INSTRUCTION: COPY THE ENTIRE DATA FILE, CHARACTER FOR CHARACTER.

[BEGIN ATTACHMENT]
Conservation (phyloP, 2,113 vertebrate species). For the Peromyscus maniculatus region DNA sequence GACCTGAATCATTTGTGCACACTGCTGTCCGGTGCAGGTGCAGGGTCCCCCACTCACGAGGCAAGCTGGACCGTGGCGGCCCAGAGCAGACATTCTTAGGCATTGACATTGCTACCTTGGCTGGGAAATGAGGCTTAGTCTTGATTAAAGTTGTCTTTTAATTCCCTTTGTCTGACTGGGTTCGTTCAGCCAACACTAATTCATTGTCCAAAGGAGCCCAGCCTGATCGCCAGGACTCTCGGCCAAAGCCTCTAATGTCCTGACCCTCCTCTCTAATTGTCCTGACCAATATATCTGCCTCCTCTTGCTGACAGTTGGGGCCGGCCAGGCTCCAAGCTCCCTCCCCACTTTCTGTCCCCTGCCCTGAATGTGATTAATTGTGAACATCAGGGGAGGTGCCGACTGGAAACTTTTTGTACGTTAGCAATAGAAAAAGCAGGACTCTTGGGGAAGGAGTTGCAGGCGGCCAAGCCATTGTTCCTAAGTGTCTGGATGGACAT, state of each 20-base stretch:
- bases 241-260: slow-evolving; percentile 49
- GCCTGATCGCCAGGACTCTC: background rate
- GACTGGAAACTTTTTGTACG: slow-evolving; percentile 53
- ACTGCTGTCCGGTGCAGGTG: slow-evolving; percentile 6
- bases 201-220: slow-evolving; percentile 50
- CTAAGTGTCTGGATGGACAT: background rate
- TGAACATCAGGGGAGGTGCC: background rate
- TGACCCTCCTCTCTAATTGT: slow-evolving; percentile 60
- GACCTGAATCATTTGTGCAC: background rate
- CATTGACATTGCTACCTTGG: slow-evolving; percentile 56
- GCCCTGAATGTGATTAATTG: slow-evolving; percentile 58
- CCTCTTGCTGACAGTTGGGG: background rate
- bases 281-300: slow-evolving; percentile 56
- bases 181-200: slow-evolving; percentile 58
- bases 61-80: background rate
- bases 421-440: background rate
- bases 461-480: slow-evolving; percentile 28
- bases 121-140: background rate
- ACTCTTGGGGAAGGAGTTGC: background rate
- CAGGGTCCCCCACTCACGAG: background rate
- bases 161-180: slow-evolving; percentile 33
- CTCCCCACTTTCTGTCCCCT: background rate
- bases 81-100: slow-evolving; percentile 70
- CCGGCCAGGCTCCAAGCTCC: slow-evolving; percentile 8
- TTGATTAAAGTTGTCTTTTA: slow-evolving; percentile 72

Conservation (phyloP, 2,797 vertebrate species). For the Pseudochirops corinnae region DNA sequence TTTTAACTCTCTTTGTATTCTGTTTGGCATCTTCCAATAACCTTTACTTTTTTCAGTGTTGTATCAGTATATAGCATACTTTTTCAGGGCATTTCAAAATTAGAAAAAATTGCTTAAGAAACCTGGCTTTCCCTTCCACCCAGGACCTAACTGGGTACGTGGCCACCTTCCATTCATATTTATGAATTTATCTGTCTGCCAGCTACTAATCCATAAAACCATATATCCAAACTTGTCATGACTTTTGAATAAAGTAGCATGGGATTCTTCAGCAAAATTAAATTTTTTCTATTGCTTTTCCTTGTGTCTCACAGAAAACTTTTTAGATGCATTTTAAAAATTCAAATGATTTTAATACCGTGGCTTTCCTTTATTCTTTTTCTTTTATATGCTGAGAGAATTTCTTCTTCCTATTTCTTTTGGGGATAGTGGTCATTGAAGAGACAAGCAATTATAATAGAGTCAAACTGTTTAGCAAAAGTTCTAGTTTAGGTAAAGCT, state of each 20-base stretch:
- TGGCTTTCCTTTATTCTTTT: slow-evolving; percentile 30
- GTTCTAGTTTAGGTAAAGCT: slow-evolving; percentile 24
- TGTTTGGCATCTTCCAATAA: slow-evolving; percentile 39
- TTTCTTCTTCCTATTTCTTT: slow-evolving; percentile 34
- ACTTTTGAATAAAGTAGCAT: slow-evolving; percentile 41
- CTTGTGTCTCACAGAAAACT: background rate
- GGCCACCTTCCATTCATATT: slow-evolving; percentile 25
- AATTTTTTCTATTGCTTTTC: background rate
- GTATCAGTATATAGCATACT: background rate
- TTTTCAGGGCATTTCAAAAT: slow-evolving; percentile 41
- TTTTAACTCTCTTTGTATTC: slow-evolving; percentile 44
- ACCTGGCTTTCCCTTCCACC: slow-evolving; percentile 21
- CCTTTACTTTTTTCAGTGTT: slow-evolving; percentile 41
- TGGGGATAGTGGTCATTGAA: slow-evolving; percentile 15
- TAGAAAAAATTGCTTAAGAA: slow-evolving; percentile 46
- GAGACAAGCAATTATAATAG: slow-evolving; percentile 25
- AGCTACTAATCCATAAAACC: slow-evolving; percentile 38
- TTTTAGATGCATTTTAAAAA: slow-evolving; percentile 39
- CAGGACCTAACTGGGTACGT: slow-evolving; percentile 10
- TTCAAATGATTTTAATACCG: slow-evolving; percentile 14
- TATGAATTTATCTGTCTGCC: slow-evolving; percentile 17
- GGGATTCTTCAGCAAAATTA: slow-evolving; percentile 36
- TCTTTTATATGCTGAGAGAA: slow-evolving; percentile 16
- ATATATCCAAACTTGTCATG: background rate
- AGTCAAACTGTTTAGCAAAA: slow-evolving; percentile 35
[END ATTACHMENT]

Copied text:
Conservation (phyloP, 2,113 vertebrate species). For the Peromyscus maniculatus region DNA sequence GACCTGAATCATTTGTGCACACTGCTGTCCGGTGCAGGTGCAGGGTCCCCCACTCACGAGGCAAGCTGGACCGTGGCGGCCCAGAGCAGACATTCTTAGGCATTGACATTGCTACCTTGGCTGGGAAATGAGGCTTAGTCTTGATTAAAGTTGTCTTTTAATTCCCTTTGTCTGACTGGGTTCGTTCAGCCAACACTAATTCATTGTCCAAAGGAGCCCAGCCTGATCGCCAGGACTCTCGGCCAAAGCCTCTAATGTCCTGACCCTCCTCTCTAATTGTCCTGACCAATATATCTGCCTCCTCTTGCTGACAGTTGGGGCCGGCCAGGCTCCAAGCTCCCTCCCCACTTTCTGTCCCCTGCCCTGAATGTGATTAATTGTGAACATCAGGGGAGGTGCCGACTGGAAACTTTTTGTACGTTAGCAATAGAAAAAGCAGGACTCTTGGGGAAGGAGTTGCAGGCGGCCAAGCCATTGTTCCTAAGTGTCTGGATGGACAT, state of each 20-base stretch:
- bases 241-260: slow-evolving; percentile 49
- GCCTGATCGCCAGGACTCTC: background rate
- GACTGGAAACTTTTTGTACG: slow-evolving; percentile 53
- ACTGCTGTCCGGTGCAGGTG: slow-evolving; percentile 6
- bases 201-220: slow-evolving; percentile 50
- CTAAGTGTCTGGATGGACAT: background rate
- TGAACATCAGGGGAGGTGCC: background rate
- TGACCCTCCTCTCTAATTGT: slow-evolving; percentile 60
- GACCTGAATCATTTGTGCAC: background rate
- CATTGACATTGCTACCTTGG: slow-evolving; percentile 56
- GCCCTGAATGTGATTAATTG: slow-evolving; percentile 58
- CCTCTTGCTGACAGTTGGGG: background rate
- bases 281-300: slow-evolving; percentile 56
- bases 181-200: slow-evolving; percentile 58
- bases 61-80: background rate
- bases 421-440: background rate
- bases 461-480: slow-evolving; percentile 28
- bases 121-140: background rate
- ACTCTTGGGGAAGGAGTTGC: background rate
- CAGGGTCCCCCACTCACGAG: background rate
- bases 161-180: slow-evolving; percentile 33
- CTCCCCACTTTCTGTCCCCT: background rate
- bases 81-100: slow-evolving; percentile 70
- CCGGCCAGGCTCCAAGCTCC: slow-evolving; percentile 8
- TTGATTAAAGTTGTCTTTTA: slow-evolving; percentile 72

Conservation (phyloP, 2,797 vertebrate species). For the Pseudochirops corinnae region DNA sequence TTTTAACTCTCTTTGTATTCTGTTTGGCATCTTCCAATAACCTTTACTTTTTTCAGTGTTGTATCAGTATATAGCATACTTTTTCAGGGCATTTCAAAATTAGAAAAAATTGCTTAAGAAACCTGGCTTTCCCTTCCACCCAGGACCTAACTGGGTACGTGGCCACCTTCCATTCATATTTATGAATTTATCTGTCTGCCAGCTACTAATCCATAAAACCATATATCCAAACTTGTCATGACTTTTGAATAAAGTAGCATGGGATTCTTCAGCAAAATTAAATTTTTTCTATTGCTTTTCCTTGTGTCTCACAGAAAACTTTTTAGATGCATTTTAAAAATTCAAATGATTTTAATACCGTGGCTTTCCTTTATTCTTTTTCTTTTATATGCTGAGAGAATTTCTTCTTCCTATTTCTTTTGGGGATAGTGGTCATTGAAGAGACAAGCAATTATAATAGAGTCAAACTGTTTAGCAAAAGTTCTAGTTTAGGTAAAGCT, state of each 20-base stretch:
- TGGCTTTCCTTTATTCTTTT: slow-evolving; percentile 30
- GTTCTAGTTTAGGTAAAGCT: slow-evolving; percentile 24
- TGTTTGGCATCTTCCAATAA: slow-evolving; percentile 39
- TTTCTTCTTCCTATTTCTTT: slow-evolving; percentile 34
- ACTTTTGAATAAAGTAGCAT: slow-evolving; percentile 41
- CTTGTGTCTCACAGAAAACT: background rate
- GGCCACCTTCCATTCATATT: slow-evolving; percentile 25
- AATTTTTTCTATTGCTTTTC: background rate
- GTATCAGTATATAGCATACT: background rate
- TTTTCAGGGCATTTCAAAAT: slow-evolving; percentile 41
- TTTTAACTCTCTTTGTATTC: slow-evolving; percentile 44
- ACCTGGCTTTCCCTTCCACC: slow-evolving; percentile 21
- CCTTTACTTTTTTCAGTGTT: slow-evolving; percentile 41
- TGGGGATAGTGGTCATTGAA: slow-evolving; percentile 15
- TAGAAAAAATTGCTTAAGAA: slow-evolving; percentile 46
- GAGACAAGCAATTATAATAG: slow-evolving; percentile 25
- AGCTACTAATCCATAAAACC: slow-evolving; percentile 38
- TTTTAGATGCATTTTAAAAA: slow-evolving; percentile 39
- CAGGACCTAACTGGGTACGT: slow-evolving; percentile 10
- TTCAAATGATTTTAATACCG: slow-evolving; percentile 14
- TATGAATTTATCTGTCTGCC: slow-evolving; percentile 17
- GGGATTCTTCAGCAAAATTA: slow-evolving; percentile 36
- TCTTTTATATGCTGAGAGAA: slow-evolving; percentile 16
- ATATATCCAAACTTGTCATG: background rate
- AGTCAAACTGTTTAGCAAAA: slow-evolving; percentile 35